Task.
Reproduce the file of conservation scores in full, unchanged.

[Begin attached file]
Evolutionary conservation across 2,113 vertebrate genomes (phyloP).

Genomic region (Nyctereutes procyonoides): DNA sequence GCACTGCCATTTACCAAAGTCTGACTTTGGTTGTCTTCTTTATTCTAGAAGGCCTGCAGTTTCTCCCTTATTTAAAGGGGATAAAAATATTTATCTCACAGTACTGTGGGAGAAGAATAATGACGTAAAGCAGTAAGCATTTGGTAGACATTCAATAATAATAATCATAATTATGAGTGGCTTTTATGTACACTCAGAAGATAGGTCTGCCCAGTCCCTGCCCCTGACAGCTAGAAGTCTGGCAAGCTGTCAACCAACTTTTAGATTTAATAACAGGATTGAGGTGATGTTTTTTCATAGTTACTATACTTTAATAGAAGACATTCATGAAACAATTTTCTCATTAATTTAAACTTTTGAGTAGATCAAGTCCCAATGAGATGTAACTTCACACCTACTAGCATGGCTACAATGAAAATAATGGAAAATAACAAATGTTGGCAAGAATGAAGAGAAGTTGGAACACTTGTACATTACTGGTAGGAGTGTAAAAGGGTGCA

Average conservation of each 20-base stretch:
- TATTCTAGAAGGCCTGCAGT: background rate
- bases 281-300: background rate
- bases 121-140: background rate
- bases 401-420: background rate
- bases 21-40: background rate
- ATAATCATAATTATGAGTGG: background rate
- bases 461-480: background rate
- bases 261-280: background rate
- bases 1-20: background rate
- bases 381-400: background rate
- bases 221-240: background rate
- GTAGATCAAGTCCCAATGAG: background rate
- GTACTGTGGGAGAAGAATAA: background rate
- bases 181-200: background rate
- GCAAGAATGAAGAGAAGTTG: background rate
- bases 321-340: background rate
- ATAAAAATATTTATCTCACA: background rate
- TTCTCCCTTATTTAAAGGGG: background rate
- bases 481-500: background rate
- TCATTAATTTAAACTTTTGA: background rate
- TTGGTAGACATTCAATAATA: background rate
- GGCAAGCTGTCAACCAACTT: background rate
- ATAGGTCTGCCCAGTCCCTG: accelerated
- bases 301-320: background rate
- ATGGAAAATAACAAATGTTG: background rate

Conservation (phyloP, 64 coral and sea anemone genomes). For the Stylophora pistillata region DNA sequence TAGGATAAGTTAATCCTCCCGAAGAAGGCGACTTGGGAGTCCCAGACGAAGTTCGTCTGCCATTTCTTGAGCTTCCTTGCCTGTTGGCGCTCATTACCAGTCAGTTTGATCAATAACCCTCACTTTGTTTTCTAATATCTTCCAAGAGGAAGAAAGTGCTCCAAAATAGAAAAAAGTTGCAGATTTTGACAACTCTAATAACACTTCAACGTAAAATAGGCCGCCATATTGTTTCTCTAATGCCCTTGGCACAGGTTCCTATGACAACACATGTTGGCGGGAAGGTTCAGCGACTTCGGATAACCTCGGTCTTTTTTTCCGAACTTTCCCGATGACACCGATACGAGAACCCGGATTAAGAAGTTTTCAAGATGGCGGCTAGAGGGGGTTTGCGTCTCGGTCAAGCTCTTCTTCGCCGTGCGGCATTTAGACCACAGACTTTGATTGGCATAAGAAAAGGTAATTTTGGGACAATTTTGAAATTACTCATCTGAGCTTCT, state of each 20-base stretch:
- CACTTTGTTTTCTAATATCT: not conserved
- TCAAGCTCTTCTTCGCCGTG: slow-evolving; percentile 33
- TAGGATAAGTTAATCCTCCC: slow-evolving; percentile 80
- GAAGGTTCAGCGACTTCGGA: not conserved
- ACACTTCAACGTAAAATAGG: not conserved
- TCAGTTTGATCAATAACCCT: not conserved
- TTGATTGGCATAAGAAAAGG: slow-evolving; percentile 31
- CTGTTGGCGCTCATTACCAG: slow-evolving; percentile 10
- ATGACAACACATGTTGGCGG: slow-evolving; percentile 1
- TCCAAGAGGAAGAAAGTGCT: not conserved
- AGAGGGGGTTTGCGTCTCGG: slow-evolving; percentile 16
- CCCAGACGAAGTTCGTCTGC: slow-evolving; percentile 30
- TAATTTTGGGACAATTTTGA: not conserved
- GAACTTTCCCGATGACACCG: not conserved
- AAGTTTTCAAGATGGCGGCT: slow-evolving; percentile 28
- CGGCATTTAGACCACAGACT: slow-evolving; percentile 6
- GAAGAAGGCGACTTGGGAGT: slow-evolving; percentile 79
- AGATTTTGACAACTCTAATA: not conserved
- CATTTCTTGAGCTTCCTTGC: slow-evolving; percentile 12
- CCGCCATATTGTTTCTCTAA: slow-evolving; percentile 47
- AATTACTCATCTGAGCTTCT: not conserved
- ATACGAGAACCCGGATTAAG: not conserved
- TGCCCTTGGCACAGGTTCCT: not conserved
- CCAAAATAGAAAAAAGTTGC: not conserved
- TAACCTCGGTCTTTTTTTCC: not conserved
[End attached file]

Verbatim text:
Evolutionary conservation across 2,113 vertebrate genomes (phyloP).

Genomic region (Nyctereutes procyonoides): DNA sequence GCACTGCCATTTACCAAAGTCTGACTTTGGTTGTCTTCTTTATTCTAGAAGGCCTGCAGTTTCTCCCTTATTTAAAGGGGATAAAAATATTTATCTCACAGTACTGTGGGAGAAGAATAATGACGTAAAGCAGTAAGCATTTGGTAGACATTCAATAATAATAATCATAATTATGAGTGGCTTTTATGTACACTCAGAAGATAGGTCTGCCCAGTCCCTGCCCCTGACAGCTAGAAGTCTGGCAAGCTGTCAACCAACTTTTAGATTTAATAACAGGATTGAGGTGATGTTTTTTCATAGTTACTATACTTTAATAGAAGACATTCATGAAACAATTTTCTCATTAATTTAAACTTTTGAGTAGATCAAGTCCCAATGAGATGTAACTTCACACCTACTAGCATGGCTACAATGAAAATAATGGAAAATAACAAATGTTGGCAAGAATGAAGAGAAGTTGGAACACTTGTACATTACTGGTAGGAGTGTAAAAGGGTGCA

Average conservation of each 20-base stretch:
- TATTCTAGAAGGCCTGCAGT: background rate
- bases 281-300: background rate
- bases 121-140: background rate
- bases 401-420: background rate
- bases 21-40: background rate
- ATAATCATAATTATGAGTGG: background rate
- bases 461-480: background rate
- bases 261-280: background rate
- bases 1-20: background rate
- bases 381-400: background rate
- bases 221-240: background rate
- GTAGATCAAGTCCCAATGAG: background rate
- GTACTGTGGGAGAAGAATAA: background rate
- bases 181-200: background rate
- GCAAGAATGAAGAGAAGTTG: background rate
- bases 321-340: background rate
- ATAAAAATATTTATCTCACA: background rate
- TTCTCCCTTATTTAAAGGGG: background rate
- bases 481-500: background rate
- TCATTAATTTAAACTTTTGA: background rate
- TTGGTAGACATTCAATAATA: background rate
- GGCAAGCTGTCAACCAACTT: background rate
- ATAGGTCTGCCCAGTCCCTG: accelerated
- bases 301-320: background rate
- ATGGAAAATAACAAATGTTG: background rate

Conservation (phyloP, 64 coral and sea anemone genomes). For the Stylophora pistillata region DNA sequence TAGGATAAGTTAATCCTCCCGAAGAAGGCGACTTGGGAGTCCCAGACGAAGTTCGTCTGCCATTTCTTGAGCTTCCTTGCCTGTTGGCGCTCATTACCAGTCAGTTTGATCAATAACCCTCACTTTGTTTTCTAATATCTTCCAAGAGGAAGAAAGTGCTCCAAAATAGAAAAAAGTTGCAGATTTTGACAACTCTAATAACACTTCAACGTAAAATAGGCCGCCATATTGTTTCTCTAATGCCCTTGGCACAGGTTCCTATGACAACACATGTTGGCGGGAAGGTTCAGCGACTTCGGATAACCTCGGTCTTTTTTTCCGAACTTTCCCGATGACACCGATACGAGAACCCGGATTAAGAAGTTTTCAAGATGGCGGCTAGAGGGGGTTTGCGTCTCGGTCAAGCTCTTCTTCGCCGTGCGGCATTTAGACCACAGACTTTGATTGGCATAAGAAAAGGTAATTTTGGGACAATTTTGAAATTACTCATCTGAGCTTCT, state of each 20-base stretch:
- CACTTTGTTTTCTAATATCT: not conserved
- TCAAGCTCTTCTTCGCCGTG: slow-evolving; percentile 33
- TAGGATAAGTTAATCCTCCC: slow-evolving; percentile 80
- GAAGGTTCAGCGACTTCGGA: not conserved
- ACACTTCAACGTAAAATAGG: not conserved
- TCAGTTTGATCAATAACCCT: not conserved
- TTGATTGGCATAAGAAAAGG: slow-evolving; percentile 31
- CTGTTGGCGCTCATTACCAG: slow-evolving; percentile 10
- ATGACAACACATGTTGGCGG: slow-evolving; percentile 1
- TCCAAGAGGAAGAAAGTGCT: not conserved
- AGAGGGGGTTTGCGTCTCGG: slow-evolving; percentile 16
- CCCAGACGAAGTTCGTCTGC: slow-evolving; percentile 30
- TAATTTTGGGACAATTTTGA: not conserved
- GAACTTTCCCGATGACACCG: not conserved
- AAGTTTTCAAGATGGCGGCT: slow-evolving; percentile 28
- CGGCATTTAGACCACAGACT: slow-evolving; percentile 6
- GAAGAAGGCGACTTGGGAGT: slow-evolving; percentile 79
- AGATTTTGACAACTCTAATA: not conserved
- CATTTCTTGAGCTTCCTTGC: slow-evolving; percentile 12
- CCGCCATATTGTTTCTCTAA: slow-evolving; percentile 47
- AATTACTCATCTGAGCTTCT: not conserved
- ATACGAGAACCCGGATTAAG: not conserved
- TGCCCTTGGCACAGGTTCCT: not conserved
- CCAAAATAGAAAAAAGTTGC: not conserved
- TAACCTCGGTCTTTTTTTCC: not conserved